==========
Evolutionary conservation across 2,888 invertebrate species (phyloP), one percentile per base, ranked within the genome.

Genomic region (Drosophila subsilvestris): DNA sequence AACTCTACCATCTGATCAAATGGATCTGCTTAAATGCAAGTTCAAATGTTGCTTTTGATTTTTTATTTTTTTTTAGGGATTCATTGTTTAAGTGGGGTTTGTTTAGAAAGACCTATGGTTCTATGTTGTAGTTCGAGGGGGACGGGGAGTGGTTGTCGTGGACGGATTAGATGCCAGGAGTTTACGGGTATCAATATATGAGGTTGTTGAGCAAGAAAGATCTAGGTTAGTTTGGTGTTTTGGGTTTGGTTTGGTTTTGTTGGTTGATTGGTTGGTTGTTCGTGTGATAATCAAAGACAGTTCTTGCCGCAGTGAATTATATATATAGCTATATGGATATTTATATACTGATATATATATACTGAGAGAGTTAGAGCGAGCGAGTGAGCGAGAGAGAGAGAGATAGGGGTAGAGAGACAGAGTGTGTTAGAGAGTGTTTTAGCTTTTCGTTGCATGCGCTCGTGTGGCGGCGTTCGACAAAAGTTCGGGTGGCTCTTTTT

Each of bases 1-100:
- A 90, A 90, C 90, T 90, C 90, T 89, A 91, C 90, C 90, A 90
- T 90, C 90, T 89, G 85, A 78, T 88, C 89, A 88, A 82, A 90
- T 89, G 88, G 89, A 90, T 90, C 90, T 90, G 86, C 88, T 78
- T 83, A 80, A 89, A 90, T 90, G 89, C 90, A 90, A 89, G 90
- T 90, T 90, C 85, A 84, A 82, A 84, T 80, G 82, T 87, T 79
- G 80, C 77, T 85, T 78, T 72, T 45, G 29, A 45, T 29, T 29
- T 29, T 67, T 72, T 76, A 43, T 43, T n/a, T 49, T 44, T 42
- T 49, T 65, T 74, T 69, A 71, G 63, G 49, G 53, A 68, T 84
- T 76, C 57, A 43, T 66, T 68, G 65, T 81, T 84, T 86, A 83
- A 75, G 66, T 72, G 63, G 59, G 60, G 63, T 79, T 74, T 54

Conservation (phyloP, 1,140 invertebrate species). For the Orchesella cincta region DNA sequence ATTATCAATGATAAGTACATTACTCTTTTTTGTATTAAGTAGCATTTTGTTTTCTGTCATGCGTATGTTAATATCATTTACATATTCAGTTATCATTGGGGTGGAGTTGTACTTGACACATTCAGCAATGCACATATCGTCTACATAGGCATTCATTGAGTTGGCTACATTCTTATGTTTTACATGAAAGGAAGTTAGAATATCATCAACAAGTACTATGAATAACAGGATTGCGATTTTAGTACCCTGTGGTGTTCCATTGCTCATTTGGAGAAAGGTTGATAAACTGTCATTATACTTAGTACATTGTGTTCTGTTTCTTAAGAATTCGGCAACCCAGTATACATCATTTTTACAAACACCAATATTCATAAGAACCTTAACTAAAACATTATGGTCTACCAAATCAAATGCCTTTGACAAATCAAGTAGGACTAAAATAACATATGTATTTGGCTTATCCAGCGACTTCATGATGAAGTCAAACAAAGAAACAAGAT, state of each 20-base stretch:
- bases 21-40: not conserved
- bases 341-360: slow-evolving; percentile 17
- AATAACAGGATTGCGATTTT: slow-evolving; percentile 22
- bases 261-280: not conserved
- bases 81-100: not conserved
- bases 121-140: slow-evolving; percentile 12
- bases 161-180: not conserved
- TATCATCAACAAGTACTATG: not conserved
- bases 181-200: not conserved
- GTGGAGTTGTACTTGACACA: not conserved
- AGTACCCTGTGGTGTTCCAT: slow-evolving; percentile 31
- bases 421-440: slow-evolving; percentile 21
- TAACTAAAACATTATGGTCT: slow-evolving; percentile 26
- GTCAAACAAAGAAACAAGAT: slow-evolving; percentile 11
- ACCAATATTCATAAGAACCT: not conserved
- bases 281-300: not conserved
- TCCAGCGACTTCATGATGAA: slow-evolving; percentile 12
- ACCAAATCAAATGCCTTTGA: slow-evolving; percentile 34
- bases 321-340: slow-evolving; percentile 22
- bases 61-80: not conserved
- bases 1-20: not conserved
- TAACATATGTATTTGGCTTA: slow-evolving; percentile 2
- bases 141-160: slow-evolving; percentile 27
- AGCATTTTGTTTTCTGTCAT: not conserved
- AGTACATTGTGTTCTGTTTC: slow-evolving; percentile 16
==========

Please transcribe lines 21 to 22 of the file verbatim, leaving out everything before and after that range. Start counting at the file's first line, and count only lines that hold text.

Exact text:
- bases 161-180: not conserved
- TATCATCAACAAGTACTATG: not conserved